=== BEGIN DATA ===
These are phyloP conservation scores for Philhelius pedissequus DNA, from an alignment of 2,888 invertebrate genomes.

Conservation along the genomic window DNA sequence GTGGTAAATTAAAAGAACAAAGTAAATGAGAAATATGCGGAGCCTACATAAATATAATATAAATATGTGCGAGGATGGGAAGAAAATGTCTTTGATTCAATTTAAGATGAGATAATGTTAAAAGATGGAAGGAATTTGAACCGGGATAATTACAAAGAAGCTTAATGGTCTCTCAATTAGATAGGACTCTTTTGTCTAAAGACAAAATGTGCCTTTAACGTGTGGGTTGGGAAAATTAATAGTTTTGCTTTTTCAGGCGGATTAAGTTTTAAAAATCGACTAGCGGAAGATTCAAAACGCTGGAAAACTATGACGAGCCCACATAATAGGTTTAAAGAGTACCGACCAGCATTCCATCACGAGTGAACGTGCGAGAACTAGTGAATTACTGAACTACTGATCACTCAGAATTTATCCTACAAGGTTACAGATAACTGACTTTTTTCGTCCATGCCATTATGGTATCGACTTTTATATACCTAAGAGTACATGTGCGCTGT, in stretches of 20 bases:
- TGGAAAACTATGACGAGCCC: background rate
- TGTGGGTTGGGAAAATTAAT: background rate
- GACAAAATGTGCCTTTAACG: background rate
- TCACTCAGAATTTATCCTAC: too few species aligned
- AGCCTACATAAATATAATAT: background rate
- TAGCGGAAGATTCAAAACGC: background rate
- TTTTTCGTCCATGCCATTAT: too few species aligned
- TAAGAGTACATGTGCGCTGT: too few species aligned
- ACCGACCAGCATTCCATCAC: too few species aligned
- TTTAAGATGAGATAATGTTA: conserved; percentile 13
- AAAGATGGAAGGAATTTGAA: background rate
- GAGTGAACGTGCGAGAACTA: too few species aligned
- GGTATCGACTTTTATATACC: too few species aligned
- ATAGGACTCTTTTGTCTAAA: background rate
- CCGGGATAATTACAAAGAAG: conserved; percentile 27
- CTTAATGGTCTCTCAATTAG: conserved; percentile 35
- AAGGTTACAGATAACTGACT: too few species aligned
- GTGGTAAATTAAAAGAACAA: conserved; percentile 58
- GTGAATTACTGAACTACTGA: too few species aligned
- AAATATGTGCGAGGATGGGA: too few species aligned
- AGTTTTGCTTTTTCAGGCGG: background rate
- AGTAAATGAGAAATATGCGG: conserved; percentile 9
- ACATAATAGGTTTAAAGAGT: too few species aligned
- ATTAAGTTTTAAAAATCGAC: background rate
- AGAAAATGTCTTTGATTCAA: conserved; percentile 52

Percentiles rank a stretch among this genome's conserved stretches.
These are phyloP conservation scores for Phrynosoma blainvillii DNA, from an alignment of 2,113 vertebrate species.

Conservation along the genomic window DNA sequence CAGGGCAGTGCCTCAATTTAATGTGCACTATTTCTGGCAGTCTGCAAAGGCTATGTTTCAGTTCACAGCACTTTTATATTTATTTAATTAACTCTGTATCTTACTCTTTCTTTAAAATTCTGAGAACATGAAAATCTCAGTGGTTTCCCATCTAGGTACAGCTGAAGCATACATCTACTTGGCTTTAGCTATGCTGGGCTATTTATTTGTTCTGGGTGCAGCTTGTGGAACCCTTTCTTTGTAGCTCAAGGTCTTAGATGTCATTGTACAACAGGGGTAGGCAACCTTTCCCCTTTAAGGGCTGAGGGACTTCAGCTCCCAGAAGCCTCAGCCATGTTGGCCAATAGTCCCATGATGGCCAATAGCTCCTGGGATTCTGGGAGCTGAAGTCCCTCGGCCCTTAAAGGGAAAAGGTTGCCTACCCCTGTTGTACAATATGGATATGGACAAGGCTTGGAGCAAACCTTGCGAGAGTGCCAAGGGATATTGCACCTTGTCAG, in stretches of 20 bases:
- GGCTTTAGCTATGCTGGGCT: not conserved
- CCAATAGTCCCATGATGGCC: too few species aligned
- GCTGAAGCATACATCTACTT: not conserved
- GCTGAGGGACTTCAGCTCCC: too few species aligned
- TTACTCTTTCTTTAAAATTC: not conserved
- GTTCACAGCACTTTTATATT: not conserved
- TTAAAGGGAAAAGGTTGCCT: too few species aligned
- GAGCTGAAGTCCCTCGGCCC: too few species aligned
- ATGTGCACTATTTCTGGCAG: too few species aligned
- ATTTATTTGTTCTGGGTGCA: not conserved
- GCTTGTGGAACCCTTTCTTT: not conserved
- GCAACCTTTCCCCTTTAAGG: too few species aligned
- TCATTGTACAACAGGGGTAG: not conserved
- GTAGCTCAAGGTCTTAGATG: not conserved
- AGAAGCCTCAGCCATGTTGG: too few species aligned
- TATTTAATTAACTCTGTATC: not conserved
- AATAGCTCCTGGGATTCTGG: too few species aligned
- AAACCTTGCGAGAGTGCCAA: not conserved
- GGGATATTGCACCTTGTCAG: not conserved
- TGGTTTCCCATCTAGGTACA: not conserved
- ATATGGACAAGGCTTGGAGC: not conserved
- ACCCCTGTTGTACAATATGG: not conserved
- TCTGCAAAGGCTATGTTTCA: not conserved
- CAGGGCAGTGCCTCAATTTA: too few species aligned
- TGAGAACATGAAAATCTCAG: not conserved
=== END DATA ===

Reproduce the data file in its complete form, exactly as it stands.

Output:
These are phyloP conservation scores for Philhelius pedissequus DNA, from an alignment of 2,888 invertebrate genomes.

Conservation along the genomic window DNA sequence GTGGTAAATTAAAAGAACAAAGTAAATGAGAAATATGCGGAGCCTACATAAATATAATATAAATATGTGCGAGGATGGGAAGAAAATGTCTTTGATTCAATTTAAGATGAGATAATGTTAAAAGATGGAAGGAATTTGAACCGGGATAATTACAAAGAAGCTTAATGGTCTCTCAATTAGATAGGACTCTTTTGTCTAAAGACAAAATGTGCCTTTAACGTGTGGGTTGGGAAAATTAATAGTTTTGCTTTTTCAGGCGGATTAAGTTTTAAAAATCGACTAGCGGAAGATTCAAAACGCTGGAAAACTATGACGAGCCCACATAATAGGTTTAAAGAGTACCGACCAGCATTCCATCACGAGTGAACGTGCGAGAACTAGTGAATTACTGAACTACTGATCACTCAGAATTTATCCTACAAGGTTACAGATAACTGACTTTTTTCGTCCATGCCATTATGGTATCGACTTTTATATACCTAAGAGTACATGTGCGCTGT, in stretches of 20 bases:
- TGGAAAACTATGACGAGCCC: background rate
- TGTGGGTTGGGAAAATTAAT: background rate
- GACAAAATGTGCCTTTAACG: background rate
- TCACTCAGAATTTATCCTAC: too few species aligned
- AGCCTACATAAATATAATAT: background rate
- TAGCGGAAGATTCAAAACGC: background rate
- TTTTTCGTCCATGCCATTAT: too few species aligned
- TAAGAGTACATGTGCGCTGT: too few species aligned
- ACCGACCAGCATTCCATCAC: too few species aligned
- TTTAAGATGAGATAATGTTA: conserved; percentile 13
- AAAGATGGAAGGAATTTGAA: background rate
- GAGTGAACGTGCGAGAACTA: too few species aligned
- GGTATCGACTTTTATATACC: too few species aligned
- ATAGGACTCTTTTGTCTAAA: background rate
- CCGGGATAATTACAAAGAAG: conserved; percentile 27
- CTTAATGGTCTCTCAATTAG: conserved; percentile 35
- AAGGTTACAGATAACTGACT: too few species aligned
- GTGGTAAATTAAAAGAACAA: conserved; percentile 58
- GTGAATTACTGAACTACTGA: too few species aligned
- AAATATGTGCGAGGATGGGA: too few species aligned
- AGTTTTGCTTTTTCAGGCGG: background rate
- AGTAAATGAGAAATATGCGG: conserved; percentile 9
- ACATAATAGGTTTAAAGAGT: too few species aligned
- ATTAAGTTTTAAAAATCGAC: background rate
- AGAAAATGTCTTTGATTCAA: conserved; percentile 52

Percentiles rank a stretch among this genome's conserved stretches.
These are phyloP conservation scores for Phrynosoma blainvillii DNA, from an alignment of 2,113 vertebrate species.

Conservation along the genomic window DNA sequence CAGGGCAGTGCCTCAATTTAATGTGCACTATTTCTGGCAGTCTGCAAAGGCTATGTTTCAGTTCACAGCACTTTTATATTTATTTAATTAACTCTGTATCTTACTCTTTCTTTAAAATTCTGAGAACATGAAAATCTCAGTGGTTTCCCATCTAGGTACAGCTGAAGCATACATCTACTTGGCTTTAGCTATGCTGGGCTATTTATTTGTTCTGGGTGCAGCTTGTGGAACCCTTTCTTTGTAGCTCAAGGTCTTAGATGTCATTGTACAACAGGGGTAGGCAACCTTTCCCCTTTAAGGGCTGAGGGACTTCAGCTCCCAGAAGCCTCAGCCATGTTGGCCAATAGTCCCATGATGGCCAATAGCTCCTGGGATTCTGGGAGCTGAAGTCCCTCGGCCCTTAAAGGGAAAAGGTTGCCTACCCCTGTTGTACAATATGGATATGGACAAGGCTTGGAGCAAACCTTGCGAGAGTGCCAAGGGATATTGCACCTTGTCAG, in stretches of 20 bases:
- GGCTTTAGCTATGCTGGGCT: not conserved
- CCAATAGTCCCATGATGGCC: too few species aligned
- GCTGAAGCATACATCTACTT: not conserved
- GCTGAGGGACTTCAGCTCCC: too few species aligned
- TTACTCTTTCTTTAAAATTC: not conserved
- GTTCACAGCACTTTTATATT: not conserved
- TTAAAGGGAAAAGGTTGCCT: too few species aligned
- GAGCTGAAGTCCCTCGGCCC: too few species aligned
- ATGTGCACTATTTCTGGCAG: too few species aligned
- ATTTATTTGTTCTGGGTGCA: not conserved
- GCTTGTGGAACCCTTTCTTT: not conserved
- GCAACCTTTCCCCTTTAAGG: too few species aligned
- TCATTGTACAACAGGGGTAG: not conserved
- GTAGCTCAAGGTCTTAGATG: not conserved
- AGAAGCCTCAGCCATGTTGG: too few species aligned
- TATTTAATTAACTCTGTATC: not conserved
- AATAGCTCCTGGGATTCTGG: too few species aligned
- AAACCTTGCGAGAGTGCCAA: not conserved
- GGGATATTGCACCTTGTCAG: not conserved
- TGGTTTCCCATCTAGGTACA: not conserved
- ATATGGACAAGGCTTGGAGC: not conserved
- ACCCCTGTTGTACAATATGG: not conserved
- TCTGCAAAGGCTATGTTTCA: not conserved
- CAGGGCAGTGCCTCAATTTA: too few species aligned
- TGAGAACATGAAAATCTCAG: not conserved